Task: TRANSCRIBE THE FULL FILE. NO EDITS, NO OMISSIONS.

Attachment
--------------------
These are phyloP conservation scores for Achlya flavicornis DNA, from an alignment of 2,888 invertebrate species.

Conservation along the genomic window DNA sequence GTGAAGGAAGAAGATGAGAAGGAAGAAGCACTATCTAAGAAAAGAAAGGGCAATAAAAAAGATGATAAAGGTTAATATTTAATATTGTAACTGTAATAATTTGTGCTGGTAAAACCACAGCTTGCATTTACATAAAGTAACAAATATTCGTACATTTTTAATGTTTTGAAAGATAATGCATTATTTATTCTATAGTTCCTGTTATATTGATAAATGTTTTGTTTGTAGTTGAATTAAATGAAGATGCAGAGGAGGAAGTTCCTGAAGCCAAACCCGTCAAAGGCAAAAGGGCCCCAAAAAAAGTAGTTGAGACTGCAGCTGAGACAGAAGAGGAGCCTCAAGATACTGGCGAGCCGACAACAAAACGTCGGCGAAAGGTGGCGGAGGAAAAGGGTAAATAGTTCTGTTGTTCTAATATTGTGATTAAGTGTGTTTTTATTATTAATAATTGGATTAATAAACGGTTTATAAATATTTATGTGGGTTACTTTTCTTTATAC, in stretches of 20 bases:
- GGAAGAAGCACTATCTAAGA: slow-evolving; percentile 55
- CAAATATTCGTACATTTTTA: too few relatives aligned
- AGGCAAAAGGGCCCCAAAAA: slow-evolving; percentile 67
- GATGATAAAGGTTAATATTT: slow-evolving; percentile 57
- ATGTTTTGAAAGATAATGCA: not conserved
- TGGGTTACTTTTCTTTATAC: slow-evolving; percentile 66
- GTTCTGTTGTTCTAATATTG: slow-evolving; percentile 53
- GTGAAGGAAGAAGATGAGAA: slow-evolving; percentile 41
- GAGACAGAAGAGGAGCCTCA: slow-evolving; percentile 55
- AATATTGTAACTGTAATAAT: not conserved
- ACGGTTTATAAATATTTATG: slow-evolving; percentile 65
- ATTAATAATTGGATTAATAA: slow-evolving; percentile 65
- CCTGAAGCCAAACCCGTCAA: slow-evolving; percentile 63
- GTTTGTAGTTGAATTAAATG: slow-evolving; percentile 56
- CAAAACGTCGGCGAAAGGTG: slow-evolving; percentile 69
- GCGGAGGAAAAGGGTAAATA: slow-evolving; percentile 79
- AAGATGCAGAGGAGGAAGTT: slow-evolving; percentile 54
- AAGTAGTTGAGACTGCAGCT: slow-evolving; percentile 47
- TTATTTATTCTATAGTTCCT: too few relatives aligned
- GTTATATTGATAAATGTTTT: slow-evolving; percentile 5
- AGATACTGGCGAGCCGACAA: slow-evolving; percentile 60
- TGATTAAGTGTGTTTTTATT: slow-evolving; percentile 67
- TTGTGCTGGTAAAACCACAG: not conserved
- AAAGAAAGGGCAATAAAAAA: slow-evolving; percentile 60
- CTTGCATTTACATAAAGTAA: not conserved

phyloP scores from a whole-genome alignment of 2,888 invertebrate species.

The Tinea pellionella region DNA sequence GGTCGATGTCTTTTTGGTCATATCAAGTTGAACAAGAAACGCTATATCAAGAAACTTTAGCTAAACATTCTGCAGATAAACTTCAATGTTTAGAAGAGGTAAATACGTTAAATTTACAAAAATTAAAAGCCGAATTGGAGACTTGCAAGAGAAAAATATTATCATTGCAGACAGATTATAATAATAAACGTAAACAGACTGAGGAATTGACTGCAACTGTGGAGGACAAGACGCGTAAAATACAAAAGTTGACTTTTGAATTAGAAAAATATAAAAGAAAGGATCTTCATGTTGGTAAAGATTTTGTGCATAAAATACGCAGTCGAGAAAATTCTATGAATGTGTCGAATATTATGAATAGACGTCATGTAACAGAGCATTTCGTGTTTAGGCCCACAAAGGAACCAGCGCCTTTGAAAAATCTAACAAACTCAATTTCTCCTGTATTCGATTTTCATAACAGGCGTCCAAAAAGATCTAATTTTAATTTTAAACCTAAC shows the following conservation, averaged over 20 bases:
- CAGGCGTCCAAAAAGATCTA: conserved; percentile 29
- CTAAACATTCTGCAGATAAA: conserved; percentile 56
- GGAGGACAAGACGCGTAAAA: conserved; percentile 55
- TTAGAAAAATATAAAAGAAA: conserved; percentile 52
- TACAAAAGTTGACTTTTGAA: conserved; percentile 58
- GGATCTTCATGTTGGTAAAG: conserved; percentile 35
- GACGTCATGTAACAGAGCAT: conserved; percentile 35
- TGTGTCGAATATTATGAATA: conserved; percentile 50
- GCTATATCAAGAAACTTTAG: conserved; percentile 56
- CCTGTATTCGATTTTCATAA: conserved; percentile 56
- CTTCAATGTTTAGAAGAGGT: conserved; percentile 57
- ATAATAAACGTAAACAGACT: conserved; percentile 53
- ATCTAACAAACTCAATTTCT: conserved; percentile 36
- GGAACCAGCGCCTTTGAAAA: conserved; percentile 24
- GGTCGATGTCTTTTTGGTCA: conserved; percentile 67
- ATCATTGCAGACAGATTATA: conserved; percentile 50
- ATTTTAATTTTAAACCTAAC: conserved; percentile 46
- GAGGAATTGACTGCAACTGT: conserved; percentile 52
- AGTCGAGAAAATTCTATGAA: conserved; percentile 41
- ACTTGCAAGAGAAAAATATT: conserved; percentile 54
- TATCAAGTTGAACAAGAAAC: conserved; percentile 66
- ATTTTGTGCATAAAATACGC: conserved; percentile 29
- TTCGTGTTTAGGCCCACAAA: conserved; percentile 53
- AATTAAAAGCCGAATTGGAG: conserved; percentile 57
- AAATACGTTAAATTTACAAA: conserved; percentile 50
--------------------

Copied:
These are phyloP conservation scores for Achlya flavicornis DNA, from an alignment of 2,888 invertebrate species.

Conservation along the genomic window DNA sequence GTGAAGGAAGAAGATGAGAAGGAAGAAGCACTATCTAAGAAAAGAAAGGGCAATAAAAAAGATGATAAAGGTTAATATTTAATATTGTAACTGTAATAATTTGTGCTGGTAAAACCACAGCTTGCATTTACATAAAGTAACAAATATTCGTACATTTTTAATGTTTTGAAAGATAATGCATTATTTATTCTATAGTTCCTGTTATATTGATAAATGTTTTGTTTGTAGTTGAATTAAATGAAGATGCAGAGGAGGAAGTTCCTGAAGCCAAACCCGTCAAAGGCAAAAGGGCCCCAAAAAAAGTAGTTGAGACTGCAGCTGAGACAGAAGAGGAGCCTCAAGATACTGGCGAGCCGACAACAAAACGTCGGCGAAAGGTGGCGGAGGAAAAGGGTAAATAGTTCTGTTGTTCTAATATTGTGATTAAGTGTGTTTTTATTATTAATAATTGGATTAATAAACGGTTTATAAATATTTATGTGGGTTACTTTTCTTTATAC, in stretches of 20 bases:
- GGAAGAAGCACTATCTAAGA: slow-evolving; percentile 55
- CAAATATTCGTACATTTTTA: too few relatives aligned
- AGGCAAAAGGGCCCCAAAAA: slow-evolving; percentile 67
- GATGATAAAGGTTAATATTT: slow-evolving; percentile 57
- ATGTTTTGAAAGATAATGCA: not conserved
- TGGGTTACTTTTCTTTATAC: slow-evolving; percentile 66
- GTTCTGTTGTTCTAATATTG: slow-evolving; percentile 53
- GTGAAGGAAGAAGATGAGAA: slow-evolving; percentile 41
- GAGACAGAAGAGGAGCCTCA: slow-evolving; percentile 55
- AATATTGTAACTGTAATAAT: not conserved
- ACGGTTTATAAATATTTATG: slow-evolving; percentile 65
- ATTAATAATTGGATTAATAA: slow-evolving; percentile 65
- CCTGAAGCCAAACCCGTCAA: slow-evolving; percentile 63
- GTTTGTAGTTGAATTAAATG: slow-evolving; percentile 56
- CAAAACGTCGGCGAAAGGTG: slow-evolving; percentile 69
- GCGGAGGAAAAGGGTAAATA: slow-evolving; percentile 79
- AAGATGCAGAGGAGGAAGTT: slow-evolving; percentile 54
- AAGTAGTTGAGACTGCAGCT: slow-evolving; percentile 47
- TTATTTATTCTATAGTTCCT: too few relatives aligned
- GTTATATTGATAAATGTTTT: slow-evolving; percentile 5
- AGATACTGGCGAGCCGACAA: slow-evolving; percentile 60
- TGATTAAGTGTGTTTTTATT: slow-evolving; percentile 67
- TTGTGCTGGTAAAACCACAG: not conserved
- AAAGAAAGGGCAATAAAAAA: slow-evolving; percentile 60
- CTTGCATTTACATAAAGTAA: not conserved

phyloP scores from a whole-genome alignment of 2,888 invertebrate species.

The Tinea pellionella region DNA sequence GGTCGATGTCTTTTTGGTCATATCAAGTTGAACAAGAAACGCTATATCAAGAAACTTTAGCTAAACATTCTGCAGATAAACTTCAATGTTTAGAAGAGGTAAATACGTTAAATTTACAAAAATTAAAAGCCGAATTGGAGACTTGCAAGAGAAAAATATTATCATTGCAGACAGATTATAATAATAAACGTAAACAGACTGAGGAATTGACTGCAACTGTGGAGGACAAGACGCGTAAAATACAAAAGTTGACTTTTGAATTAGAAAAATATAAAAGAAAGGATCTTCATGTTGGTAAAGATTTTGTGCATAAAATACGCAGTCGAGAAAATTCTATGAATGTGTCGAATATTATGAATAGACGTCATGTAACAGAGCATTTCGTGTTTAGGCCCACAAAGGAACCAGCGCCTTTGAAAAATCTAACAAACTCAATTTCTCCTGTATTCGATTTTCATAACAGGCGTCCAAAAAGATCTAATTTTAATTTTAAACCTAAC shows the following conservation, averaged over 20 bases:
- CAGGCGTCCAAAAAGATCTA: conserved; percentile 29
- CTAAACATTCTGCAGATAAA: conserved; percentile 56
- GGAGGACAAGACGCGTAAAA: conserved; percentile 55
- TTAGAAAAATATAAAAGAAA: conserved; percentile 52
- TACAAAAGTTGACTTTTGAA: conserved; percentile 58
- GGATCTTCATGTTGGTAAAG: conserved; percentile 35
- GACGTCATGTAACAGAGCAT: conserved; percentile 35
- TGTGTCGAATATTATGAATA: conserved; percentile 50
- GCTATATCAAGAAACTTTAG: conserved; percentile 56
- CCTGTATTCGATTTTCATAA: conserved; percentile 56
- CTTCAATGTTTAGAAGAGGT: conserved; percentile 57
- ATAATAAACGTAAACAGACT: conserved; percentile 53
- ATCTAACAAACTCAATTTCT: conserved; percentile 36
- GGAACCAGCGCCTTTGAAAA: conserved; percentile 24
- GGTCGATGTCTTTTTGGTCA: conserved; percentile 67
- ATCATTGCAGACAGATTATA: conserved; percentile 50
- ATTTTAATTTTAAACCTAAC: conserved; percentile 46
- GAGGAATTGACTGCAACTGT: conserved; percentile 52
- AGTCGAGAAAATTCTATGAA: conserved; percentile 41
- ACTTGCAAGAGAAAAATATT: conserved; percentile 54
- TATCAAGTTGAACAAGAAAC: conserved; percentile 66
- ATTTTGTGCATAAAATACGC: conserved; percentile 29
- TTCGTGTTTAGGCCCACAAA: conserved; percentile 53
- AATTAAAAGCCGAATTGGAG: conserved; percentile 57
- AAATACGTTAAATTTACAAA: conserved; percentile 50